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ROTC honors Veteran’s Day

Nora Kenney | Friday, November 12, 2010

As the sun set on an unusually warm November evening at Notre Dame, members of the Notre Dame ROTC unit joined several distinguished guests Thursday at the Clarke Memorial Fountain, popularly known as Stonehenge, in honor of Veteran’s Day.

The event was the culmination of a 24-hour period, beginning Wednesday at 5 p.m., during which members of the ROTC were placed for non-stop vigilance at the fountain in honor of those who have served the country, especially POWs and MIAs.

The ceremony began at 5:15 p.m. Thursday evening with a moment of silence, the singing of the National Anthem and an invocation by Fr. Sean McGraw, an assistant professor of political science at Notre Dame. 

“The Veteran’s Day ceremony went very well today,” Midshipman Matthew Zak, the trimilitary commander for ROTC, said. “It is always amazing to see all three units together in one place.” 

The ceremony’s guest speaker was Lt. Col. Charles E. Rice, professor emeritus at Notre Dame’s Law School.

Addressing the four branches of the ROTC, who stood throughout the ceremony, Rice talked about the special relationship between ROTC and the University.

“The ROTC have earned the respect of the people here at Notre Dame.  We are proud of what you have done and we know you will carry into your service what you have learned here at Notre Dame.”

University President Emeritus Fr. Theodore Hesburgh was also present for the ceremony.  He addressed the crowd and spoke about the tradition of defending the nation as one that is deeply rooted in Notre Dame’s history. 

“There is no group here at Notre Dame that I am more proud to honor than the group standing before me,” he said.  “This is a tradition that Fr. Sorin would uphold, as he started the Continental Cadets here at Notre Dame.”

Congressman Joe Donnelly, a Notre Dame alumnus, also spoke at the event.  He thanked the students for their service, as well as Fr. Hesburgh. 

“It should be noted that the strength of the ROTC at Notre Dame would not be so without Fr. Hesburgh.  On behalf of the United States, Fr. Hesburgh, we thank you.”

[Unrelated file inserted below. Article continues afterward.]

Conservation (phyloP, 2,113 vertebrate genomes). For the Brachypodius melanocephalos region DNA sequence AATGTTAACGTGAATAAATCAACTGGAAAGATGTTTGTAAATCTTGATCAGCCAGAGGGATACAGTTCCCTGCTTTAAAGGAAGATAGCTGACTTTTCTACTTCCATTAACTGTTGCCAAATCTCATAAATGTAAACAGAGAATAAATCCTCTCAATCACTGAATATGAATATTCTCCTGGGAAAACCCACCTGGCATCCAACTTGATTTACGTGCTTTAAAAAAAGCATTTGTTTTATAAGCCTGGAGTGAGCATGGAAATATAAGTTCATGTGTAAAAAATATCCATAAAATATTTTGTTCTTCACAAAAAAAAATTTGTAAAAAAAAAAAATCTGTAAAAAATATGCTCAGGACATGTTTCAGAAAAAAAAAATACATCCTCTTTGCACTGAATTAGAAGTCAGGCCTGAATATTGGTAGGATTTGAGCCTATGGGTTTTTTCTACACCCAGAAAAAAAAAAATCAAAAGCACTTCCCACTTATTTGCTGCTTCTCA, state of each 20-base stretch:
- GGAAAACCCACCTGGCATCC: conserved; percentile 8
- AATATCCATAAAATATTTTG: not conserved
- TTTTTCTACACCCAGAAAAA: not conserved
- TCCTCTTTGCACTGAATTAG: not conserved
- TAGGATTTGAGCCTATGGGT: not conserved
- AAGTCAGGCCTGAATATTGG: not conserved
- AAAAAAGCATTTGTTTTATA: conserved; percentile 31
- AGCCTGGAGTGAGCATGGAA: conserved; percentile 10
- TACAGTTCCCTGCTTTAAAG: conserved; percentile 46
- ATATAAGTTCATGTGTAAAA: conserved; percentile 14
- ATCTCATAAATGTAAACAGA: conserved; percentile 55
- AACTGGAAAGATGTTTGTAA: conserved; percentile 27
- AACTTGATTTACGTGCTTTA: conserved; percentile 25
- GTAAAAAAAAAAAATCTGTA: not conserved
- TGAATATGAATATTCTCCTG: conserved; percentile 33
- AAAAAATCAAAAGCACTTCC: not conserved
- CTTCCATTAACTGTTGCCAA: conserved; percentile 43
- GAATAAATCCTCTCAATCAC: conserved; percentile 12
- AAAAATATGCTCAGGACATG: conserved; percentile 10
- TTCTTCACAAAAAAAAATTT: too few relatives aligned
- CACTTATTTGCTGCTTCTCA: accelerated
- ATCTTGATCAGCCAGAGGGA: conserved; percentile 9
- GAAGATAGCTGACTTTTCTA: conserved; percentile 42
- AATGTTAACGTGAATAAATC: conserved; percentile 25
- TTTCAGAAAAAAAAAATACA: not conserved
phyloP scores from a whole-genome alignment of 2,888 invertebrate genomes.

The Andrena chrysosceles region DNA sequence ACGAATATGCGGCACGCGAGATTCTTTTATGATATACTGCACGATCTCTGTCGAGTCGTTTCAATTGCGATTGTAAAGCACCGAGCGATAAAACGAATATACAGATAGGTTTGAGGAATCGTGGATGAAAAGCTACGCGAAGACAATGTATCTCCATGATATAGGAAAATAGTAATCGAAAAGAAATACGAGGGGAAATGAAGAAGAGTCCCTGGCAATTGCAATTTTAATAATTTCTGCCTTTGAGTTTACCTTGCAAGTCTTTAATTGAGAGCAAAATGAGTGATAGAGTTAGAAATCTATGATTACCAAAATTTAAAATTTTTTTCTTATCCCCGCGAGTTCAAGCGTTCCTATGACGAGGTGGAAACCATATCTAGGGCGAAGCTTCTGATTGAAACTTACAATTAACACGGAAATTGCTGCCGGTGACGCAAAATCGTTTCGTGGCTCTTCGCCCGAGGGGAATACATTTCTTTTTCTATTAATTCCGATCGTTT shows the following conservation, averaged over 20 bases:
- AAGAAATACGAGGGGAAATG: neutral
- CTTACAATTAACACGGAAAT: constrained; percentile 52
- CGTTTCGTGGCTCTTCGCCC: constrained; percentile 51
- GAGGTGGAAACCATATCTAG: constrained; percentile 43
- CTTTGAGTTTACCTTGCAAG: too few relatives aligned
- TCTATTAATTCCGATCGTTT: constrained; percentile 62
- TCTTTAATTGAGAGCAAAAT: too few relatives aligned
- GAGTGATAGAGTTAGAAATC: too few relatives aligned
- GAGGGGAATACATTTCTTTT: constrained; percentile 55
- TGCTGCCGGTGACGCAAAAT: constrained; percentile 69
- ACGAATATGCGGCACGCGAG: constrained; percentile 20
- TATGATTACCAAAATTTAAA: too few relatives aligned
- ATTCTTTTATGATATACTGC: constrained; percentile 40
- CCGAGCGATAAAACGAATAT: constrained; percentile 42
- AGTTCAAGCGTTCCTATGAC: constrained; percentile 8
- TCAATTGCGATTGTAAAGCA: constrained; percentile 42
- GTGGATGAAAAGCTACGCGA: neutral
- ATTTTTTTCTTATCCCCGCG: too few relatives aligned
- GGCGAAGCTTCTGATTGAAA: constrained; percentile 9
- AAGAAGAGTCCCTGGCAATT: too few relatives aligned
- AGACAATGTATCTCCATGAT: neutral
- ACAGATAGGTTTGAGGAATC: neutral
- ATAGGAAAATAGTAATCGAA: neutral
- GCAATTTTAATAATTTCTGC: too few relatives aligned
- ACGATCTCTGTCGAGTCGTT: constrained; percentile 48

Donnelly spoke of men and women in the armed forces from Northwestern Indiana who had lost their lives in Iraq and Afghanistan, and of their courage and patriotism. 

“I have met some of our ROTC members in the toughest neighborhoods of Baghdad and they have said to me, ‘Sir, I have used the skills here that I learned at Notre Dame.'”

Following Donnelly’s address, all members of the armed forces stood to be recognized, and the lone sound in the quiet dusk air was the melody of “Taps,” being played by junior Midshipmen Steve Prendergast.

The ceremony concluded with a final prayer from Fr. McGraw, who said he was proud to be part of the event. 

“As a teacher of many ROTC students, I was just proud to be with them” McGraw said.  “It just hits home how commitment and dedication these students put forward.”

Zak said the ceremony is much more than a celebration of the armed forces and that it is a tribute to the relationship between the local community and the men and women fighting for the country.

“This ceremony is always very meaningful to anyone who wears a uniform to honor the men and women that have come before us, and those serving today. Also having Fr. Hesburgh come and speak there always is a connection to the Notre Dame students who came before us and served in the military,” he said. “This event gives all of us a great appreciation of the support from the University and the South Bend community for the men and women in the armed forces.”